In the context of global warming, studies have turned to assess the temporal trend of the association between temperature and health outcomes, which can be used to reflect whether human beings have adapted to the local temperature. However, most studies have only focused on hot temperature and mortality. We aim to investigate the temporal variations in the association between ambient temperature and hospitalisations for cardiovascular diseases in Queensland, Australia from 1995 to 2016.
We obtained data on 1,855,717 cardiovascular hospitalisations (mean age: 65.9 years, 42.7% female) from all 443 postal areas in Queensland, Australia between January 1, 1995 and December 31, 2016. Grid-level meteorological data were downloaded from scientific information for landowners. We used a time-stratified case-crossover design fitted with a conditional quasi-Poisson regression model and time-varying distributed lag nonlinear model (DLNM) to evaluate the association between temperature and cardiovascular hospitalisations and the temporal trends of the associations. Stratified analyses were performed in different age, sex, and climate zones. In all groups, relative risks (RRs) of cardiovascular hospitalisations associated with high temperatures (heat effects) increased, but cold effects showed a decreasing trend from 1995 to 2016. The increasing magnitude of heat effects was larger (p = 0.002) in men than in women and larger (p < 0.001) in people aged ≤69 years than in those aged ≥70 years. There was no apparent difference amongst different climate zones. The study was limited by the switch from ICD-9 to ICD-10 coding systems, by being unable to separate first-time hospitalisation from repeated hospitalisations, and possibly by confounding by air pollution or by influenza infections.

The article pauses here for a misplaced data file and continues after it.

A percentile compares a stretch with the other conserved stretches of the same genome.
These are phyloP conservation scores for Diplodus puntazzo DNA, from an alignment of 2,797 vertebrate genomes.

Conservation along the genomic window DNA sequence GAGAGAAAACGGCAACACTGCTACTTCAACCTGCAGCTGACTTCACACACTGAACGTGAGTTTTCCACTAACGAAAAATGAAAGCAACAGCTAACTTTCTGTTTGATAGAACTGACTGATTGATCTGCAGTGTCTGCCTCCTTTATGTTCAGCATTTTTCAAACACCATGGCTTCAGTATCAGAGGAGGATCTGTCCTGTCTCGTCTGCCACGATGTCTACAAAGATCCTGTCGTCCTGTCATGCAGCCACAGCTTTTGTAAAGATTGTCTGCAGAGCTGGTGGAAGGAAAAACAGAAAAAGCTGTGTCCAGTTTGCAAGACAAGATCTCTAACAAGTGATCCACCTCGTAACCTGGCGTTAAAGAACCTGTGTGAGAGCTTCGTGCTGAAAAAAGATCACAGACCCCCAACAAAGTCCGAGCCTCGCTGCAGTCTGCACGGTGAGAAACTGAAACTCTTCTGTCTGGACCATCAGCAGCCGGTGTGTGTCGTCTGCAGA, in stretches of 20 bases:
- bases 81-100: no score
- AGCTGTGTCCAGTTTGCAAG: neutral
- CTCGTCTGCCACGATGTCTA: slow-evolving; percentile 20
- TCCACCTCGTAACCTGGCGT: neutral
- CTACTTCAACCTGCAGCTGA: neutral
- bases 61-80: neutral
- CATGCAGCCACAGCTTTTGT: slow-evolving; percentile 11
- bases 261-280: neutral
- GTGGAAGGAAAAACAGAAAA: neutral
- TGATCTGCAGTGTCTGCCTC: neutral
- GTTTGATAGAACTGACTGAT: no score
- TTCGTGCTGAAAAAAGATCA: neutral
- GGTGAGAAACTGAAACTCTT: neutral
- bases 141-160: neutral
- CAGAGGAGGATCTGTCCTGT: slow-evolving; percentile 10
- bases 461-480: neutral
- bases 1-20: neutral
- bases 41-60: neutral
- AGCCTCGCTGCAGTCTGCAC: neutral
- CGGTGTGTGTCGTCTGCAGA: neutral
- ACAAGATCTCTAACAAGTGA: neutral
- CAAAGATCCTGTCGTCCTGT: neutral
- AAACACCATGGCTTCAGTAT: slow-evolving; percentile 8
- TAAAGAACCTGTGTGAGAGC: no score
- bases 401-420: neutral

The impacts of cold temperatures on cardiovascular hospitalisations have decreased, but the impacts of high temperatures have increased in Queensland, Australia. The findings highlight that Queensland people have adapted to the impacts of cold temperatures, but not high temperatures. The burden of cardiovascular hospitalisations due to high temperatures is likely to increase in the context of global warming.